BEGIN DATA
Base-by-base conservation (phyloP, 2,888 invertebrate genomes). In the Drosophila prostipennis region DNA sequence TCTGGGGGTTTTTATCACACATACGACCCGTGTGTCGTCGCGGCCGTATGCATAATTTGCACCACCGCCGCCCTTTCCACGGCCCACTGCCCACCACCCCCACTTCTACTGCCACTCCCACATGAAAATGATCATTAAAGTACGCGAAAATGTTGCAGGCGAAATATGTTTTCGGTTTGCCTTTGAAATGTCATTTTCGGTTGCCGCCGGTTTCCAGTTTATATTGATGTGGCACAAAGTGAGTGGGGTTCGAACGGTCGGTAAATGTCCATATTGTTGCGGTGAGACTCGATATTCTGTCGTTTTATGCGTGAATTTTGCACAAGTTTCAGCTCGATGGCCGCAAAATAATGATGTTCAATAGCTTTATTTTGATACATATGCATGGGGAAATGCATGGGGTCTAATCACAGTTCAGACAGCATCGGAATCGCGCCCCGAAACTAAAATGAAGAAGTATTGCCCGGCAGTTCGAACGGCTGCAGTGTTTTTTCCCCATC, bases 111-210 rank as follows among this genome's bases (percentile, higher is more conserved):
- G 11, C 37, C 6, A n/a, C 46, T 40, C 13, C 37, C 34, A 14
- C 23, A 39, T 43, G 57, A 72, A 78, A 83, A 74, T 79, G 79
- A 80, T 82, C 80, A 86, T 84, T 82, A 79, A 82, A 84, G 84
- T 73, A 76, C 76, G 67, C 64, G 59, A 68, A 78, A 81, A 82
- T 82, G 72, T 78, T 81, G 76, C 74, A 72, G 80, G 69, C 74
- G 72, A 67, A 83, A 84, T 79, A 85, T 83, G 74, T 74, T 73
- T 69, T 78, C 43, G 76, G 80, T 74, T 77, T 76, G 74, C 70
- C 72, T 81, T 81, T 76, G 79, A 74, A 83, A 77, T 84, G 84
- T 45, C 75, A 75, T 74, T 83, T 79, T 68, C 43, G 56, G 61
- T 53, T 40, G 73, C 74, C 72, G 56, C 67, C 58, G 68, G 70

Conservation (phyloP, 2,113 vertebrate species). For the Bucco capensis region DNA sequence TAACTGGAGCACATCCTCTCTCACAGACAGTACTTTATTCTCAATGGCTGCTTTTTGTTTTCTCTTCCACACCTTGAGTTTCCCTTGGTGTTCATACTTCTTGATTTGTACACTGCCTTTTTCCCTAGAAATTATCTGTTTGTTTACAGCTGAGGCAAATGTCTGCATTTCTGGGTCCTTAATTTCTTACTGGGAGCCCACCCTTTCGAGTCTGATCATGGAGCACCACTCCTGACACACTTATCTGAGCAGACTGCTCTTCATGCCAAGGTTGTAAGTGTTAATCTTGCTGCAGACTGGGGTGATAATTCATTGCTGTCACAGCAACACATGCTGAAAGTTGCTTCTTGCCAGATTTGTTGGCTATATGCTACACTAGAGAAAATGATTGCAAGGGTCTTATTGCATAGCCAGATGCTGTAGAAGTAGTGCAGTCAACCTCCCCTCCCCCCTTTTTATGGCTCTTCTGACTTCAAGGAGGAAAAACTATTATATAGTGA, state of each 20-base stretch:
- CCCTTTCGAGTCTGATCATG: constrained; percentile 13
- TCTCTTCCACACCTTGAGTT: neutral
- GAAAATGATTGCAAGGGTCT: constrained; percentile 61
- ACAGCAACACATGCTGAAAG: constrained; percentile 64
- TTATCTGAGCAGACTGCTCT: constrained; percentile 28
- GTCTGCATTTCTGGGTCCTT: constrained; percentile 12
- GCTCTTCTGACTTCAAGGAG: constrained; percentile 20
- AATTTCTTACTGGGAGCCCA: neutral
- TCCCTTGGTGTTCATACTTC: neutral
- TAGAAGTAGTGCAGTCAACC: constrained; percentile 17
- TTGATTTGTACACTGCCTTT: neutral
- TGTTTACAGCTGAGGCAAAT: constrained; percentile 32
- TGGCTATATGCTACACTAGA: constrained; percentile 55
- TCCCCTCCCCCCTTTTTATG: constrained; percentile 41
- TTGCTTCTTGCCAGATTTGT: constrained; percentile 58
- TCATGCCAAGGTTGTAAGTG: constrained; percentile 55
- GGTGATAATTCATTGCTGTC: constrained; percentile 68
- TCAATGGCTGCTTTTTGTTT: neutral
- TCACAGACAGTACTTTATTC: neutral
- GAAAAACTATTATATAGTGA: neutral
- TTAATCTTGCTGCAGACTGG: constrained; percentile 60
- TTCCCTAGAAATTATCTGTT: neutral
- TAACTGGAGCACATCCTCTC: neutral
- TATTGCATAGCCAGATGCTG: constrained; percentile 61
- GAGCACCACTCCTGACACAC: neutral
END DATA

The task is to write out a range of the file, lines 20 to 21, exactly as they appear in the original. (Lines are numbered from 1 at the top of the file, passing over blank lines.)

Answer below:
- AATTTCTTACTGGGAGCCCA: neutral
- TCCCTTGGTGTTCATACTTC: neutral